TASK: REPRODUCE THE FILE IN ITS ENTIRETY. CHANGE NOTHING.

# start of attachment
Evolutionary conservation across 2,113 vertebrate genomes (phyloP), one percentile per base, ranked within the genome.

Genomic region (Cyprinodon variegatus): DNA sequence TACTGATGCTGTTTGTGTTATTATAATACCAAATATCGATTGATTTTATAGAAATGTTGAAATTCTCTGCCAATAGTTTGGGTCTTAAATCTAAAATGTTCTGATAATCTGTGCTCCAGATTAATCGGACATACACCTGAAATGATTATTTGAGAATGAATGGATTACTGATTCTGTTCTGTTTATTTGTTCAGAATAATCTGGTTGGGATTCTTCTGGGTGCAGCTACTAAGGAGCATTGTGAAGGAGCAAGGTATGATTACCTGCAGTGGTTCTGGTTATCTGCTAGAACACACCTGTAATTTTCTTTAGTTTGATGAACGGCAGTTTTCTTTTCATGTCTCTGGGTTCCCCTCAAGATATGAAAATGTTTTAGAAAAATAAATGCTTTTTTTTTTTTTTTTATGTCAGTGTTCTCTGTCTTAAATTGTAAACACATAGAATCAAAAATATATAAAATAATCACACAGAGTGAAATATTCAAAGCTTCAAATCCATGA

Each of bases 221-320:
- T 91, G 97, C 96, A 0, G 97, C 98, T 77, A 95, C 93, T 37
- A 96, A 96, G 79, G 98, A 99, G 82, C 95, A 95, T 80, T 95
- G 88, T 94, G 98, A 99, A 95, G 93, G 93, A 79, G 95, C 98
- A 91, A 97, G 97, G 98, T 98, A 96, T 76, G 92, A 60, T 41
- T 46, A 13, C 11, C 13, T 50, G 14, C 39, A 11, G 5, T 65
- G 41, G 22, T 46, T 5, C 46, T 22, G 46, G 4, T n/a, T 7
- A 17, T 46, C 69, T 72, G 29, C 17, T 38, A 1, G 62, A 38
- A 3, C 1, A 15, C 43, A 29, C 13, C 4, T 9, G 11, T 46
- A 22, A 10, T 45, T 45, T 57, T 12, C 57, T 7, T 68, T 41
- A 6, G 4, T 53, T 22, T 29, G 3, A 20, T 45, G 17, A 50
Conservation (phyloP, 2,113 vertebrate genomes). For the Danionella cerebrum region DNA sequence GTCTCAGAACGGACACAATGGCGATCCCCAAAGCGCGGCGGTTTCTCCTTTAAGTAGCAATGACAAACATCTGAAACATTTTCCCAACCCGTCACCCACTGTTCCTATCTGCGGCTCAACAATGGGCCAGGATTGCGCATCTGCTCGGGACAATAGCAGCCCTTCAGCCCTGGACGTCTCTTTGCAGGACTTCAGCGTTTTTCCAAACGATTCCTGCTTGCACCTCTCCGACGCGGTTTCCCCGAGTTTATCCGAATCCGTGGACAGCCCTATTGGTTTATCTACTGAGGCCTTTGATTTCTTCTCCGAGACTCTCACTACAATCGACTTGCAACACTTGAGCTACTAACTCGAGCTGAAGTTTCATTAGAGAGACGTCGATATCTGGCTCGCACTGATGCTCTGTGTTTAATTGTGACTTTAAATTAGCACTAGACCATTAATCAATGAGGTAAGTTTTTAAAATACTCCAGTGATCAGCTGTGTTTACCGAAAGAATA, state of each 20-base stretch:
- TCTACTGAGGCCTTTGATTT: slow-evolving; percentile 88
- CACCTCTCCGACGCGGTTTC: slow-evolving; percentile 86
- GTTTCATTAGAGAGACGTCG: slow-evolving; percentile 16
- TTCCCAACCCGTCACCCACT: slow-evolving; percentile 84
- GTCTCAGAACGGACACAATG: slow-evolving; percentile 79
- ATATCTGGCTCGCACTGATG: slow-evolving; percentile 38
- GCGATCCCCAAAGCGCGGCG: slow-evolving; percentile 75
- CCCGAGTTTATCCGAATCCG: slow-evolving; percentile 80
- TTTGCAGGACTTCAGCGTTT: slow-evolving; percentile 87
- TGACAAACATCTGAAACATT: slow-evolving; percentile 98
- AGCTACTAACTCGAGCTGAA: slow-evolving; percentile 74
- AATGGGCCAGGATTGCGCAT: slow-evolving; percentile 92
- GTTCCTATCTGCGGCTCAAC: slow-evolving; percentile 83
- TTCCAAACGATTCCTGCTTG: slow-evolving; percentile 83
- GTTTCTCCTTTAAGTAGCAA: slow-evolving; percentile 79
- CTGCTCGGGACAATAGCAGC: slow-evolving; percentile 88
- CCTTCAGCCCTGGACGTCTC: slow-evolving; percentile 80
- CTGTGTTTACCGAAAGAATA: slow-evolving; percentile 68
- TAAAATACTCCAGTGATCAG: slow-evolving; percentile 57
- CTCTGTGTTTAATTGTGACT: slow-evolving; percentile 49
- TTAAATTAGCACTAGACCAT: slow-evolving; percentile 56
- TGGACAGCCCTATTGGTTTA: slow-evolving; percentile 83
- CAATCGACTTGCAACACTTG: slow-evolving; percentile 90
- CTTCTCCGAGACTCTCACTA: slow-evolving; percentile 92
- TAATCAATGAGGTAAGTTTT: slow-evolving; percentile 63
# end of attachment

Evolutionary conservation across 2,113 vertebrate genomes (phyloP), one percentile per base, ranked within the genome.

Genomic region (Cyprinodon variegatus): DNA sequence TACTGATGCTGTTTGTGTTATTATAATACCAAATATCGATTGATTTTATAGAAATGTTGAAATTCTCTGCCAATAGTTTGGGTCTTAAATCTAAAATGTTCTGATAATCTGTGCTCCAGATTAATCGGACATACACCTGAAATGATTATTTGAGAATGAATGGATTACTGATTCTGTTCTGTTTATTTGTTCAGAATAATCTGGTTGGGATTCTTCTGGGTGCAGCTACTAAGGAGCATTGTGAAGGAGCAAGGTATGATTACCTGCAGTGGTTCTGGTTATCTGCTAGAACACACCTGTAATTTTCTTTAGTTTGATGAACGGCAGTTTTCTTTTCATGTCTCTGGGTTCCCCTCAAGATATGAAAATGTTTTAGAAAAATAAATGCTTTTTTTTTTTTTTTTATGTCAGTGTTCTCTGTCTTAAATTGTAAACACATAGAATCAAAAATATATAAAATAATCACACAGAGTGAAATATTCAAAGCTTCAAATCCATGA

Each of bases 221-320:
- T 91, G 97, C 96, A 0, G 97, C 98, T 77, A 95, C 93, T 37
- A 96, A 96, G 79, G 98, A 99, G 82, C 95, A 95, T 80, T 95
- G 88, T 94, G 98, A 99, A 95, G 93, G 93, A 79, G 95, C 98
- A 91, A 97, G 97, G 98, T 98, A 96, T 76, G 92, A 60, T 41
- T 46, A 13, C 11, C 13, T 50, G 14, C 39, A 11, G 5, T 65
- G 41, G 22, T 46, T 5, C 46, T 22, G 46, G 4, T n/a, T 7
- A 17, T 46, C 69, T 72, G 29, C 17, T 38, A 1, G 62, A 38
- A 3, C 1, A 15, C 43, A 29, C 13, C 4, T 9, G 11, T 46
- A 22, A 10, T 45, T 45, T 57, T 12, C 57, T 7, T 68, T 41
- A 6, G 4, T 53, T 22, T 29, G 3, A 20, T 45, G 17, A 50
Conservation (phyloP, 2,113 vertebrate genomes). For the Danionella cerebrum region DNA sequence GTCTCAGAACGGACACAATGGCGATCCCCAAAGCGCGGCGGTTTCTCCTTTAAGTAGCAATGACAAACATCTGAAACATTTTCCCAACCCGTCACCCACTGTTCCTATCTGCGGCTCAACAATGGGCCAGGATTGCGCATCTGCTCGGGACAATAGCAGCCCTTCAGCCCTGGACGTCTCTTTGCAGGACTTCAGCGTTTTTCCAAACGATTCCTGCTTGCACCTCTCCGACGCGGTTTCCCCGAGTTTATCCGAATCCGTGGACAGCCCTATTGGTTTATCTACTGAGGCCTTTGATTTCTTCTCCGAGACTCTCACTACAATCGACTTGCAACACTTGAGCTACTAACTCGAGCTGAAGTTTCATTAGAGAGACGTCGATATCTGGCTCGCACTGATGCTCTGTGTTTAATTGTGACTTTAAATTAGCACTAGACCATTAATCAATGAGGTAAGTTTTTAAAATACTCCAGTGATCAGCTGTGTTTACCGAAAGAATA, state of each 20-base stretch:
- TCTACTGAGGCCTTTGATTT: slow-evolving; percentile 88
- CACCTCTCCGACGCGGTTTC: slow-evolving; percentile 86
- GTTTCATTAGAGAGACGTCG: slow-evolving; percentile 16
- TTCCCAACCCGTCACCCACT: slow-evolving; percentile 84
- GTCTCAGAACGGACACAATG: slow-evolving; percentile 79
- ATATCTGGCTCGCACTGATG: slow-evolving; percentile 38
- GCGATCCCCAAAGCGCGGCG: slow-evolving; percentile 75
- CCCGAGTTTATCCGAATCCG: slow-evolving; percentile 80
- TTTGCAGGACTTCAGCGTTT: slow-evolving; percentile 87
- TGACAAACATCTGAAACATT: slow-evolving; percentile 98
- AGCTACTAACTCGAGCTGAA: slow-evolving; percentile 74
- AATGGGCCAGGATTGCGCAT: slow-evolving; percentile 92
- GTTCCTATCTGCGGCTCAAC: slow-evolving; percentile 83
- TTCCAAACGATTCCTGCTTG: slow-evolving; percentile 83
- GTTTCTCCTTTAAGTAGCAA: slow-evolving; percentile 79
- CTGCTCGGGACAATAGCAGC: slow-evolving; percentile 88
- CCTTCAGCCCTGGACGTCTC: slow-evolving; percentile 80
- CTGTGTTTACCGAAAGAATA: slow-evolving; percentile 68
- TAAAATACTCCAGTGATCAG: slow-evolving; percentile 57
- CTCTGTGTTTAATTGTGACT: slow-evolving; percentile 49
- TTAAATTAGCACTAGACCAT: slow-evolving; percentile 56
- TGGACAGCCCTATTGGTTTA: slow-evolving; percentile 83
- CAATCGACTTGCAACACTTG: slow-evolving; percentile 90
- CTTCTCCGAGACTCTCACTA: slow-evolving; percentile 92
- TAATCAATGAGGTAAGTTTT: slow-evolving; percentile 63